Sometimes you come across things that you know you need to but you dread to do. The road is laid out and clear. I’ve learnt that forming the habit of just doing it from young can be extremely valuable especially in later years. It can start with something as simple as taking medicine that tastes gross, to crossing motorbike laden roads.
Over the past few years, I’ve learnt that the best way to deal with this is really as simple as “just do it”. Hold your breath, stop rationalising, and just do it.
To all the people from Singapore and other “modern” cities with well managed traffic, want to know the secret to crossing roads in cities like Ho Chi Minh City, Phnom Penh and the such that are flooded with motor bikes? Just step out, walk slowly, don’t stop suddenly, and you’ll find yourself at the other side of the road. Cars are generally not subject to this same theory of avoiding you though :P
Have an awesome weekend!
Photo by mladjenovic_n Flickr user.
It is usually winters that are dark, but for reasons unbeknownst, it seems that a lot of Christians I know have been going through dark patches, myself included. I shall not attempt to enumerate what is happening, but Holy Spirit I ask that you come and bring your light into the midst of this darkness. Come and pierce the darkness with your light and it will have to flee.
God I lift up all my fellow brothers and sisters into your hands. In this trying time I ask for your grace to be upon us that we may come out victorious, strengthened by a deeper knowledge and revelation of who you are. You have paid the price for all our sins at the cross of Calvary. You have given us victory in your name.
Philippians 3 (NKJV)
12 Not that I have already attained, or am already perfected; but I press on, that I may lay hold of that for which Christ Jesus has also laid hold of me. 13 Brethren, I do not count myself to have apprehended; but one thing I do, forgetting those things which are behind and reaching forward to those things which are ahead, 14 I press toward the goal for the prize of the upward call of God in Christ Jesus.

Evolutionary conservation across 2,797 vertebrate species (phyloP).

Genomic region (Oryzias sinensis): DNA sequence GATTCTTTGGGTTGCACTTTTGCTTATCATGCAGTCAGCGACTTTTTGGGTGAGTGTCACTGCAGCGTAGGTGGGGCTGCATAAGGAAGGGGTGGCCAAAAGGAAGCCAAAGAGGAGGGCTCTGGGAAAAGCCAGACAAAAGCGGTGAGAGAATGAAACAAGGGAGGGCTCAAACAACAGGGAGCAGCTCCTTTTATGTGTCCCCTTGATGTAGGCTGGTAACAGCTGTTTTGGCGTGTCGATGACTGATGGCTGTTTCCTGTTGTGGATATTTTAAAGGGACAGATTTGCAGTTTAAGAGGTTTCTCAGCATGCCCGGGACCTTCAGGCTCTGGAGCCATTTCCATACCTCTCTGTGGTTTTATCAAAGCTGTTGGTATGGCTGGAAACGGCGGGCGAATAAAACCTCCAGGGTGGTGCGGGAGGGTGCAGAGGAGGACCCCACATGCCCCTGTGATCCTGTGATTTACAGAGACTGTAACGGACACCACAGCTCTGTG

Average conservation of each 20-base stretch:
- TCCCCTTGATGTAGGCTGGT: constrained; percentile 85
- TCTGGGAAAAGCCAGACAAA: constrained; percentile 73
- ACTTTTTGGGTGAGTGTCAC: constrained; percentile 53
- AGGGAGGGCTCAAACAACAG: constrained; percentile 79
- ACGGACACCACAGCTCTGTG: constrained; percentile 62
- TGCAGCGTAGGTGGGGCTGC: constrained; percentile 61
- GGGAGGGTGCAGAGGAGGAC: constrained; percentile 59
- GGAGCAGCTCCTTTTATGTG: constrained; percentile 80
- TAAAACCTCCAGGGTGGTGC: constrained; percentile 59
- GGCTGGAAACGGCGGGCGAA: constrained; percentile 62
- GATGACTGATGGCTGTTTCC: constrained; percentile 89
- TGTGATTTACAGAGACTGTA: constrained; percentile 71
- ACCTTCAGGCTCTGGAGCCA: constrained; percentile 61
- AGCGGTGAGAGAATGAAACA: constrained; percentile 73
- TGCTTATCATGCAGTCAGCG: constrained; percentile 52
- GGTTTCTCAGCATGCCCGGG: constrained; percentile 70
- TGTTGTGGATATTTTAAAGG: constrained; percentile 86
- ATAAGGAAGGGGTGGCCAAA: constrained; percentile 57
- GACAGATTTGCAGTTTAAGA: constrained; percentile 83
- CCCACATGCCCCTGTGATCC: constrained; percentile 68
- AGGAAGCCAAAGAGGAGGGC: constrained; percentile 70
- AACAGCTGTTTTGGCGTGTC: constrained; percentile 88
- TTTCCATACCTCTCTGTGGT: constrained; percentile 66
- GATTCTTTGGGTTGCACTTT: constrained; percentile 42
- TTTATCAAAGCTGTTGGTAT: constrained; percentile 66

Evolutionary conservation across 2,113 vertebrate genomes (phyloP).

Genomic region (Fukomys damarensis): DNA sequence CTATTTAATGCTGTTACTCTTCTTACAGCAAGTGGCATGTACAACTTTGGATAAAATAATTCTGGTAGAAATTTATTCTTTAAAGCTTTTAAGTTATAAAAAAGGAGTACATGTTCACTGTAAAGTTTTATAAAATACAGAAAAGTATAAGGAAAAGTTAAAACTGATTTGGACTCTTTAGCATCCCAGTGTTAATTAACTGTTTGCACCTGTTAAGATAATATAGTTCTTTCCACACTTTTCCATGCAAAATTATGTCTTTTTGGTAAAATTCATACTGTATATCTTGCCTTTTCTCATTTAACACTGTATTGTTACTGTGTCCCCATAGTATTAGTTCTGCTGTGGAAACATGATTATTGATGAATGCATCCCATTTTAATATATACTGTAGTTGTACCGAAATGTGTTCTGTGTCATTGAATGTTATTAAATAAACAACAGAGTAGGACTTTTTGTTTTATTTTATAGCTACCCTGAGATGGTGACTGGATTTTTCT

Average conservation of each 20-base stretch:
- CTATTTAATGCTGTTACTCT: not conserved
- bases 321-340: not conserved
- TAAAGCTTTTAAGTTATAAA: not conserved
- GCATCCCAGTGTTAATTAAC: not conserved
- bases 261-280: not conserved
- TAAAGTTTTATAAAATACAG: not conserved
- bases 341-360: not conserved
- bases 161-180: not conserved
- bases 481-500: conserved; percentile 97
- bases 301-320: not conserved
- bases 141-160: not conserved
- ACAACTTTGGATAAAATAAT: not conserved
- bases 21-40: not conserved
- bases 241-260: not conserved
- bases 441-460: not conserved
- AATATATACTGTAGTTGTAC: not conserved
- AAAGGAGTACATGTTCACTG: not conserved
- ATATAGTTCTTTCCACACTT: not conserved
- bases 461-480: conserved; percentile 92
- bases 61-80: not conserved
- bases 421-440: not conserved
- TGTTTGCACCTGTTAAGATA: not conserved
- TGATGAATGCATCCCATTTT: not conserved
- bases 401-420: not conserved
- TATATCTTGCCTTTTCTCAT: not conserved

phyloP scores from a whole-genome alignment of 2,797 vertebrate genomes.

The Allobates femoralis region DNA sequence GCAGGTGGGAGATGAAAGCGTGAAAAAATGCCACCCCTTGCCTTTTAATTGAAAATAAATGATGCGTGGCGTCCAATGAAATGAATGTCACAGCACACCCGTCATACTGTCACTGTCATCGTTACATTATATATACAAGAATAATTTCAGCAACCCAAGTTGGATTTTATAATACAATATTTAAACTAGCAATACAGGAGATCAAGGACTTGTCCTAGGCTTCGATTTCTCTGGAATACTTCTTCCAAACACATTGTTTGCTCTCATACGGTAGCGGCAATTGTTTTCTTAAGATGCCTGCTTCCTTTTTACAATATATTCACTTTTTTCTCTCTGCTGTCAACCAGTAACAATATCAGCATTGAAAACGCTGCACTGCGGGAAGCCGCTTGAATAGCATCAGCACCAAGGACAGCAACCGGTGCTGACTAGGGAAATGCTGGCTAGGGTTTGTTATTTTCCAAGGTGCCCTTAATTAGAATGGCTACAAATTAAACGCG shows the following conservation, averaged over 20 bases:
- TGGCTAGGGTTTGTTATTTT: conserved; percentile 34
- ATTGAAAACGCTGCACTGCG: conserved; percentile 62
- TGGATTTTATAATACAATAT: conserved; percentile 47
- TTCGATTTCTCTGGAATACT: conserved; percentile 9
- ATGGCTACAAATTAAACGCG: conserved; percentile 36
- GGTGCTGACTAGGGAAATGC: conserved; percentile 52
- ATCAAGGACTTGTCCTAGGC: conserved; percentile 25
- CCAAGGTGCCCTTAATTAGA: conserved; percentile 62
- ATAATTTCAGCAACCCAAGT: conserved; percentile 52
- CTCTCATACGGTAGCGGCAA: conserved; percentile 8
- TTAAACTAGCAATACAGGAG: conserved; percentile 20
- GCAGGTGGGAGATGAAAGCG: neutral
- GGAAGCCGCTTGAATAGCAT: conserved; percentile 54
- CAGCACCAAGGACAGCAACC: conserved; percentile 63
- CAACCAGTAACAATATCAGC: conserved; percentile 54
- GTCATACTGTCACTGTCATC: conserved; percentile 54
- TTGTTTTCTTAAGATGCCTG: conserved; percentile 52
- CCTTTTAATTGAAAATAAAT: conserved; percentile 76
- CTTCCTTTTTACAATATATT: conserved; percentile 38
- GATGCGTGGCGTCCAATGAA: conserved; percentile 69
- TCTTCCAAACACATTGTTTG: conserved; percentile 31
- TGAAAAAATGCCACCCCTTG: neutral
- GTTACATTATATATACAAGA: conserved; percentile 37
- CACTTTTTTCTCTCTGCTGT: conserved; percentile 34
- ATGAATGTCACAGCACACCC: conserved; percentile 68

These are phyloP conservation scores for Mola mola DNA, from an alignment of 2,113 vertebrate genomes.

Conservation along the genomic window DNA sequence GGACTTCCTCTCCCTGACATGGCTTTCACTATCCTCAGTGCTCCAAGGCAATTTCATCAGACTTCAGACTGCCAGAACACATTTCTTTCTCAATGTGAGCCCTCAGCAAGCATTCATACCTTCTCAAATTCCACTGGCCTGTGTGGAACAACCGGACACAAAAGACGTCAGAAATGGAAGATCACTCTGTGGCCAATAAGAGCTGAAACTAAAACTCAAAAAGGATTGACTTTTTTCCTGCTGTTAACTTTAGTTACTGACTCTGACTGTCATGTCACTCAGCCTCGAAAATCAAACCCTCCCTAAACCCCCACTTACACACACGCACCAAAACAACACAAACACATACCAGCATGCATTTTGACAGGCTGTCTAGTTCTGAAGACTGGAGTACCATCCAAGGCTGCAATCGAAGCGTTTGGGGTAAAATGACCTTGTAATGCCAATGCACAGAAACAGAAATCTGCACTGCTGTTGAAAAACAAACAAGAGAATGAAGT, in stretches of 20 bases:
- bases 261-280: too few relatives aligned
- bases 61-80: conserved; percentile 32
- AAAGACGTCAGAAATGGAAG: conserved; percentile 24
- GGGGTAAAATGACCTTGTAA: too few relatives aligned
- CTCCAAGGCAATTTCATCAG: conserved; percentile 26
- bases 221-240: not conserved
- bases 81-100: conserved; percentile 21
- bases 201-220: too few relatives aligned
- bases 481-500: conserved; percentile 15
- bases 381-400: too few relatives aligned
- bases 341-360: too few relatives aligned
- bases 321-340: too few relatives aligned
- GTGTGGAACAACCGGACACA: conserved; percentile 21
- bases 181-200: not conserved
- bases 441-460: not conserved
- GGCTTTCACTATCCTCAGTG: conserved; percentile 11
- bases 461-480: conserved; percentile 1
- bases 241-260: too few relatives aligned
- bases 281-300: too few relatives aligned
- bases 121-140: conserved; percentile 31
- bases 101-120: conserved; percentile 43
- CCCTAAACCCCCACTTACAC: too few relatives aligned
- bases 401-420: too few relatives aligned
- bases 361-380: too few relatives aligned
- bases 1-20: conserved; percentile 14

Thank you for your encouragement in the midst of discouraging events. Amen.
Last week I saw my ring (as in Lord of the Rings). It was so tempting to reach out and feel it, to try it out. Thankfully there were people all around me which held me back from doing so. Unlike LOTR though, the rings in real life can lurk all over the place, in the most unexpected of corners, in the brightest and darkest of times. It can come after a great victory and in quiet times.
May God grant everyone who encounters their rings in daily life the grace to emerge victorious.
1 Cor 10:13 : No temptation has overtaken you except such as is common to man; but God is faithful, who will not allow you to be tempted beyond what you are able, but with the temptation will also make the way of escape, that you may be able to bear it.
I must love my hotel room. It faces east and the my bed faces the window, which means that I do not need any alarm clock as my eyes get flooded with sunlight every morning :-)
Got up this morning and headed to Orussey market to do some shopping. Bought 10 scarfs at 3,000 riel each at the top floor. I had done some searching online and based on someone’s account and he recommended Mekong Express, so I decided to give this company a try on the way back. Paid US$12 for it, but it was really comfortable and service was definitely a notch above Sapaco. They had fabulous pastries too! If comfort is your thing, Mekong Express is definitely the way to go.
On the bus the person next to me was telling me that the cheapest bus is 170,000 VND, operated by TNT, a sub division of the Vietnam military but they have no toilet on board.
That about rounds up my Cambodia trip this time. Looking forward to doing this more since I understand the bus system now!
Despite having been to Cambodia 5 times, I’ve never once stepped into the grounds of the Royal Palace. I finally decided to go check it out today, and thankfully I had a friend to bring me around :). Got to sleep in today heh. When I woke up it was time to head out to a friend’s place for lunch. We had lunch at Khmer-Thai Restaurant which was really good – some of the best Khmer food I’ve had in Cambodia to date. After lunch I met up with my friend who would bring me around.